Ask any Gen Z or even Millennial: What makes a business stand out? And you’ll likely receive answers that touch on accessibility and relatability. Two of these factors weigh heavily on modern consumers because they want to support brands that share their ethos or values, and they also want them to be easily obtained.
When you think about how people used to walk to stores and browse around with no internet references, that’s archaic behaviour because everything now is driven by technology. A simple meal is no longer just walking into a restaurant or cafe and just filling up your tummy, it’s a flurry of searches to make sure that it checks the consumer’s expectations, whether from the yummy factor to how Instagrammable it is. If you think that travel is safe from this consumer behaviour, it cannot be further from the truth.
People don’t go anywhere without first doing their due diligence and a lot of their final decisions are based on what they’ve read online, whether from building a travel guide or what is trending on their social media feed. None of that is possible if UX or UI hasn’t evolved to become integrated into our everyday lives.
Imagine if Web2 was still as clunky and user-unfriendly as it used to be. Nobody would be relying on these technologies, but the fact is that technology has caught on and it’s almost become second nature to the average joe.
The Fear Is Real
Technology isn’t just changing human behaviour on the consumer end, it’s also changing employee behaviour. Freelancing and contracting have never been more rampant and it shows.
Quiet-quitting, which isn’t exactly as straightforward as the term implies, is a culture that has caught on with the younger generation. Instead of working overtime and accepting projects or tasks that aren’t in their job scope, they’ve chosen instead to work within a strict boundary of what is expected of them.
Business managers are noticing that employees are no longer committed to the money and if you want to find real commitment, you need to hire based on passion instead of qualifications, which can be difficult when it comes to the hiring process.
Companies are trying to downsize, which means that they need individuals who are willing to take on multiple roles and responsibilities in order to reduce costs, but the job market is not forgiving and companies are finding it harder and harder to find qualified candidates. Without committed employees, companies cannot grow.
While UX is important, design school is unable to keep up with the market’s current demands. Technology and consumer behaviour are evolving at an exponential rate and entry-level designers are finding it harder and harder to penetrate a market that is five steps ahead of what they are being taught at school. Being expected to upskill oneself might have been a given in the past, but today, with quiet-quitting culture at the forefront, it is becoming a struggle for both employee and employer to find that balance between what the other wants.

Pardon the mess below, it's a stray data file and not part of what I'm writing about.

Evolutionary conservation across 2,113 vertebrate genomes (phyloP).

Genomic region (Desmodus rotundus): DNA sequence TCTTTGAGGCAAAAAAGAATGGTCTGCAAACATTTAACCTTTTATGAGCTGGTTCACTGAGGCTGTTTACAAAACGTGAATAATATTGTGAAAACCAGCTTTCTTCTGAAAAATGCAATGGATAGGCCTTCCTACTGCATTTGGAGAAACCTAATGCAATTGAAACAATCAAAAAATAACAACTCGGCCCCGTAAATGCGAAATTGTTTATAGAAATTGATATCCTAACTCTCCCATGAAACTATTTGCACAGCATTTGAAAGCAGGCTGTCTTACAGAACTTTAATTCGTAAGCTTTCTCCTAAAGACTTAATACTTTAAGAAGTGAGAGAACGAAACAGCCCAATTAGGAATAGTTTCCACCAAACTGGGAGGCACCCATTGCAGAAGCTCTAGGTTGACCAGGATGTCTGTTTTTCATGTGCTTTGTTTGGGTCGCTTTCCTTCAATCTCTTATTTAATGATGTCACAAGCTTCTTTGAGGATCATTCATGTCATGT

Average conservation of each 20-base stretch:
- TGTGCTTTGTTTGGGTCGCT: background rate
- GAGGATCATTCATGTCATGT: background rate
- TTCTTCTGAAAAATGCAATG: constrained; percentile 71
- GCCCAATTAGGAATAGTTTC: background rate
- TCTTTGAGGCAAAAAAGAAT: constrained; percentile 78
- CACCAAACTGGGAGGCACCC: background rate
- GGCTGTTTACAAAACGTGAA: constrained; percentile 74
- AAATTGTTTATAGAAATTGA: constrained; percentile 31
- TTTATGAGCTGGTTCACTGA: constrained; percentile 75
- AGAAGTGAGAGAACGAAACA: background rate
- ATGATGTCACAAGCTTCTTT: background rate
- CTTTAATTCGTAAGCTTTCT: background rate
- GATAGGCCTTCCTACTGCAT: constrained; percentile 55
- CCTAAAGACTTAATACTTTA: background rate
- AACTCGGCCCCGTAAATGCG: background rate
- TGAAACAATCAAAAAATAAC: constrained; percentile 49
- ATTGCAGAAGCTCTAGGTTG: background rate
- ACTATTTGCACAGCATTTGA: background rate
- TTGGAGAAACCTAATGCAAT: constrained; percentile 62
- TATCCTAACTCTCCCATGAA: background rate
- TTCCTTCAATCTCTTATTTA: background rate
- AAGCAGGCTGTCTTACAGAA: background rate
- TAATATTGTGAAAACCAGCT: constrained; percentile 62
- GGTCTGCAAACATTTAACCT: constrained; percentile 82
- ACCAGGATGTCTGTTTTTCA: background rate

But at the end of the day, every industry is bogged down by the importance of UX: it is an essential part of the design process, and those who prioritize UX in their work are likely to see more success in their careers and in the products they create. By understanding the importance of UX and investing in the necessary resources and support, both designers and employers can create products that are effective, intuitive, and enjoyable to use.
The Assistance Provided by Technology
Fortunately, it’s a lot easier to upskill in today’s landscape. Youtube videos and information-sharing platforms are a dime a dozen. Furthermore, there are plenty of tools to help both employers and employees to work collaboratively and coherently.
Let’s not forget that the implementation of web3 will be opening more doors for uncharted territory. A virtual world may be the motivation that employees need to increase their commitment to their work. Artificial intelligence is also paving the way for a more convenient and hassle-free way of working.
Automation has become a big part of human civilization, starting with the industrial revolution, and now we’re seeing predictions of a technological revolution. Just think: Original articles can now be penned by A.I., fully fact-checked and grammatically correct while being as engaging and as entertaining as anything that a human could produce.
What’s to stop A.I. from creating flawless UX in the near future? The need for designers would all but disappear and it would solve the problem of every employer: How to cut costs while retaining efficiency and still deliver results?
A Changing World
In some people’s eyes, technology offers a volatile environment, but the truth is that we need to adapt accordingly. The change will always be scary, but humans are highly adaptable and when we are able to accept what we can’t change and work it to our advantage, that’s when we’ll begin to reap the benefits of all that the world has to offer. Opportunity is everywhere, it just depends on the individual and what they decide to do with the hand that they are dealt.
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